Jubilee doesn’t throw fits, hoard her toys, act irrationally, or withdraw emotionally. In fact, on the surface she is a very “normal” child.
Except when no one is looking. Then she destroys things. She tears the wheels off matchbox cars, scribbles on her brother’s artwork, takes apart completed Lego sets, sits on things, rips things, rearranges things, you name it.
This happens over and over again. No sting of discipline seems to make a difference.
Recently our oldest son, Bright, came to our bedside early in the morning and tearfully exclaimed, “Jubilee has erased part of the rocket ship picture I made! Why does she keep doing this?”
My husband and I pulled Bright into our covers and the three of us had a discussion about Jubilee.
“We understand your frustration, son,” my husband said, his voice husky from a night’s sleep. “But your sister didn’t get to be with us when she was a baby. She doesn’t have the security of her parents’ love in the way you and your brothers do. Breaking our stuff is her way of asking the question, ‘Am I loved?'”
Minutes later, with my husband’s words of wisdom still in my ears, I knelt before our daughter on the kitchen floor. Her black eyes held my gaze nervously but directly, with the strength of one who has endured too much for her age.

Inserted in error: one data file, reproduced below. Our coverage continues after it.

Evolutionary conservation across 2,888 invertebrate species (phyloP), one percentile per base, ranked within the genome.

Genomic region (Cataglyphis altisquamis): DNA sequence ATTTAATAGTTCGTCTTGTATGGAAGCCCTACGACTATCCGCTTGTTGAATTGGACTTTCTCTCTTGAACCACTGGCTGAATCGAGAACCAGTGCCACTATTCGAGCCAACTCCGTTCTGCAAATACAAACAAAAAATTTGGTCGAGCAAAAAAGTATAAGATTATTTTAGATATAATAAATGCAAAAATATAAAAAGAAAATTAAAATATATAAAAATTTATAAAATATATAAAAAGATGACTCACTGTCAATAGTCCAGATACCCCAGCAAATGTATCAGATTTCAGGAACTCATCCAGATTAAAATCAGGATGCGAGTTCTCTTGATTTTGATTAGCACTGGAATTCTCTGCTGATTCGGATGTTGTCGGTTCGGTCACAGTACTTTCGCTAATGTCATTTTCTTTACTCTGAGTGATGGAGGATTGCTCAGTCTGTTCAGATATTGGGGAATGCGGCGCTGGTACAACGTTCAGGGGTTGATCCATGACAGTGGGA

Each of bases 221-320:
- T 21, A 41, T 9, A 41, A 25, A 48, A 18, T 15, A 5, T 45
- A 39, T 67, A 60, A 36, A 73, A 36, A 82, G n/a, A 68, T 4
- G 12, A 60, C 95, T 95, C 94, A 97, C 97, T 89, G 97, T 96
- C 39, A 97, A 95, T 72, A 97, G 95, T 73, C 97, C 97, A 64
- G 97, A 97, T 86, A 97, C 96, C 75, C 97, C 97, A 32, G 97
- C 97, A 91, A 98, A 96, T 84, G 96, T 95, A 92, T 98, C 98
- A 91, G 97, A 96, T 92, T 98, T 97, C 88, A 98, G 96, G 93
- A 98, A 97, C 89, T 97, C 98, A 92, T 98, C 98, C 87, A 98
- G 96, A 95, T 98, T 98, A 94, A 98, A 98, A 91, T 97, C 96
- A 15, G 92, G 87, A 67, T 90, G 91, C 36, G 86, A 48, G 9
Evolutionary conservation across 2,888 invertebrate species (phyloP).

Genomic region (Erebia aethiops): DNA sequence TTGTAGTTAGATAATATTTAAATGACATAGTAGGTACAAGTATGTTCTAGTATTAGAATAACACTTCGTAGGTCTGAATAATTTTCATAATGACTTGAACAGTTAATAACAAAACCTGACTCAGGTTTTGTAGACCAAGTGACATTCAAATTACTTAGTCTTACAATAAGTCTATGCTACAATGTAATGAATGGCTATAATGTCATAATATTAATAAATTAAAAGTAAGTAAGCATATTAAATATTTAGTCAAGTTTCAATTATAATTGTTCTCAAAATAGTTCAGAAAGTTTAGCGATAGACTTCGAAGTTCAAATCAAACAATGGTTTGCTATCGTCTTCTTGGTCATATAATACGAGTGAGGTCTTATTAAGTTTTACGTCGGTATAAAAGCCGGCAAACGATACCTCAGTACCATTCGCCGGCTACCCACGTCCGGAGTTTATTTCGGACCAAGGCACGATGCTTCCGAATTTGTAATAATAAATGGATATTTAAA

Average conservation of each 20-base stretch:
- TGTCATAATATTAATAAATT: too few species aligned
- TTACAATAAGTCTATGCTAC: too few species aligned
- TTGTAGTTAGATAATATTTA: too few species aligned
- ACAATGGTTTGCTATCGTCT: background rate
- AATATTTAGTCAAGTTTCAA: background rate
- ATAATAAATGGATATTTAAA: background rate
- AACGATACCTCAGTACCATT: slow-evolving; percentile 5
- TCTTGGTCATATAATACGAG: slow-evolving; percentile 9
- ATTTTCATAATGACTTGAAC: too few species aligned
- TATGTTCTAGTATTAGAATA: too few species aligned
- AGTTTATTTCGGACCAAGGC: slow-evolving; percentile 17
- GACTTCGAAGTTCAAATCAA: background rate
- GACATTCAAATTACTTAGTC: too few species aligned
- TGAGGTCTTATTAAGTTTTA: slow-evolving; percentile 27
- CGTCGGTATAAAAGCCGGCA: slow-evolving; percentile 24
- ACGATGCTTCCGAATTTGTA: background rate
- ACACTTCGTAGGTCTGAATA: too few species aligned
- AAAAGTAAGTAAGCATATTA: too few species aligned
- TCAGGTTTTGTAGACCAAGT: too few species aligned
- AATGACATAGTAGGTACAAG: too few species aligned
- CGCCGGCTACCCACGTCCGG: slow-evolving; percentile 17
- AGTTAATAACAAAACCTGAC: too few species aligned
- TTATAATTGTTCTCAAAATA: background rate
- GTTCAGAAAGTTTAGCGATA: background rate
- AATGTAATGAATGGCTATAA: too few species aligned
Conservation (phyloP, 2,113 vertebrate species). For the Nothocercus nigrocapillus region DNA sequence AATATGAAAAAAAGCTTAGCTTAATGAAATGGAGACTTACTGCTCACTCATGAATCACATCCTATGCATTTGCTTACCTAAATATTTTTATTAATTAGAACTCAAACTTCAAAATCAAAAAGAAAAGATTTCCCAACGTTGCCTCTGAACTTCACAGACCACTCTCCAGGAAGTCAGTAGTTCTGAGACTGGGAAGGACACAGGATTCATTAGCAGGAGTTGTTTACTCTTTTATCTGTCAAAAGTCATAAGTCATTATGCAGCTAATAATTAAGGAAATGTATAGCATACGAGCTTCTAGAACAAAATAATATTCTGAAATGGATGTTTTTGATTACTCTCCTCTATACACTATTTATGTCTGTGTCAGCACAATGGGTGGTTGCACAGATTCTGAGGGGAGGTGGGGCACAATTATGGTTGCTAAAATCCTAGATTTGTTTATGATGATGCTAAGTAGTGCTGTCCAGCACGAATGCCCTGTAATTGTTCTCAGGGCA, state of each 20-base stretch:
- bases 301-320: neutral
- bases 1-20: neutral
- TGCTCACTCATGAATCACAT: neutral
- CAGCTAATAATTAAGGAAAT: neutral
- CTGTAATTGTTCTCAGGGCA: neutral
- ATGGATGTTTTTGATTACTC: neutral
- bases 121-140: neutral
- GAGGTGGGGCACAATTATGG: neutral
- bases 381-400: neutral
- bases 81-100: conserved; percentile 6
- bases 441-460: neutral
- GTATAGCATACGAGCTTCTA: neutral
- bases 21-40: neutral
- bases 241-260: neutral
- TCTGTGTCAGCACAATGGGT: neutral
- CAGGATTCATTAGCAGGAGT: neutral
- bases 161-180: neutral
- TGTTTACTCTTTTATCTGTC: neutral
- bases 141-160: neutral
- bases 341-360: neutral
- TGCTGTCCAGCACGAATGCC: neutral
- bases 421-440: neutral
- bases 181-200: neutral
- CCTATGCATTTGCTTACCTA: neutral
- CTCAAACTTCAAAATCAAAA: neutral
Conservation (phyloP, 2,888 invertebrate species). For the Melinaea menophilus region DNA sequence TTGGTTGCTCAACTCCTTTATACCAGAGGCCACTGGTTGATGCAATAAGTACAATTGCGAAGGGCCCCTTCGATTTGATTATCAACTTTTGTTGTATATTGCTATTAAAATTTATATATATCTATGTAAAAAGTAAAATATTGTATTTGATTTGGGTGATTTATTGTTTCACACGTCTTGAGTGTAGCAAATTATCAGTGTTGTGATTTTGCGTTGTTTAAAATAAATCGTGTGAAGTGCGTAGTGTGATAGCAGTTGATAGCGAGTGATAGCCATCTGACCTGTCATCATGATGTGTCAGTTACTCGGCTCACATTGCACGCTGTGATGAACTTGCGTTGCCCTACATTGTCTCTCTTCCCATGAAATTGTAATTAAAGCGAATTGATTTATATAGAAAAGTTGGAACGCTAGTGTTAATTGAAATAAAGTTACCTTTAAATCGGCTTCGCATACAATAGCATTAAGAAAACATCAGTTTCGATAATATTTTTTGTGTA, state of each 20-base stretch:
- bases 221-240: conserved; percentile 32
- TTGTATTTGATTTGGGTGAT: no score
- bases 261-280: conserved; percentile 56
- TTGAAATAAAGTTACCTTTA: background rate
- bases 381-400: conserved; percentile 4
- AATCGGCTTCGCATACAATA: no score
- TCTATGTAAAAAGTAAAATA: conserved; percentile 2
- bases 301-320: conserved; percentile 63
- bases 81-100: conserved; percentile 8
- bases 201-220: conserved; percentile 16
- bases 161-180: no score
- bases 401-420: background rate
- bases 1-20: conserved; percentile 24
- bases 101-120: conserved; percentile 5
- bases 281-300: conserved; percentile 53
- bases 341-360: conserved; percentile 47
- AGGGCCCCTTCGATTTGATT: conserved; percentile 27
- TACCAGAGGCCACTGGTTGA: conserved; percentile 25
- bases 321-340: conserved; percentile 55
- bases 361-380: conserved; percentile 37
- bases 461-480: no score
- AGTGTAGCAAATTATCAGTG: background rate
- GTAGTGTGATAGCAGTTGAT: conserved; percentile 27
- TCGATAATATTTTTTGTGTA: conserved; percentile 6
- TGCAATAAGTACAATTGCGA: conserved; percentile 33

Did you do it? I asked. No, she lied. Did you do it? I asked. Yes, she confessed, crumpling into my arms; a 30-lb pile of pink pajamas and brown limbs. I held her while she whimpered softly, my own tears dripping onto her head. She is tired of doing this, I knew. I am tired of doing this, too. We are all tired.
“Jubi Sue,” I said, holding her at arms length so I could look at her. “I love you. You don’t have to do this anymore.”
Those words hit her hard, and she began to weep. I hadn’t seen her cry like that in months. It was the weeping of one who is relieved; the weeping of one who has come to the end of a long ordeal.
Has she, in fact, come to the end of her destructive behavior? It is too early to tell. But at the very least, I heard the question she had been asking and I gave the answer she had been looking for.
Adopting has taught me many things, chiefly that I am the one with the special need. I am the one who was born with a flaw. The flaw of sin. I have always known this, of course, but not before adopting a toddler did it become so glaringly obvious.
I sin every day; in ways that directly relate to being an adoptive mom, and in a thousand other ways besides. When no one is looking (and sometimes when they are), I give in to thoughts and behaviors every bit as destructive as Jubilee’s. Essentially, I am asking the same question she is. It is the question everyone is asking, “Am I loved?”
The answer, spelled out so clearly in the Bible, is a resounding, “Yes!”
Great! one might be tempted to think. That means I can do whatever I want, and God will forgive me for it later, right? In that case, I’ll just keep on sinning. Why wouldn’t I?
“Because there is no need to,” I can almost hear God saying. “I love you. You don’t have to do this anymore.”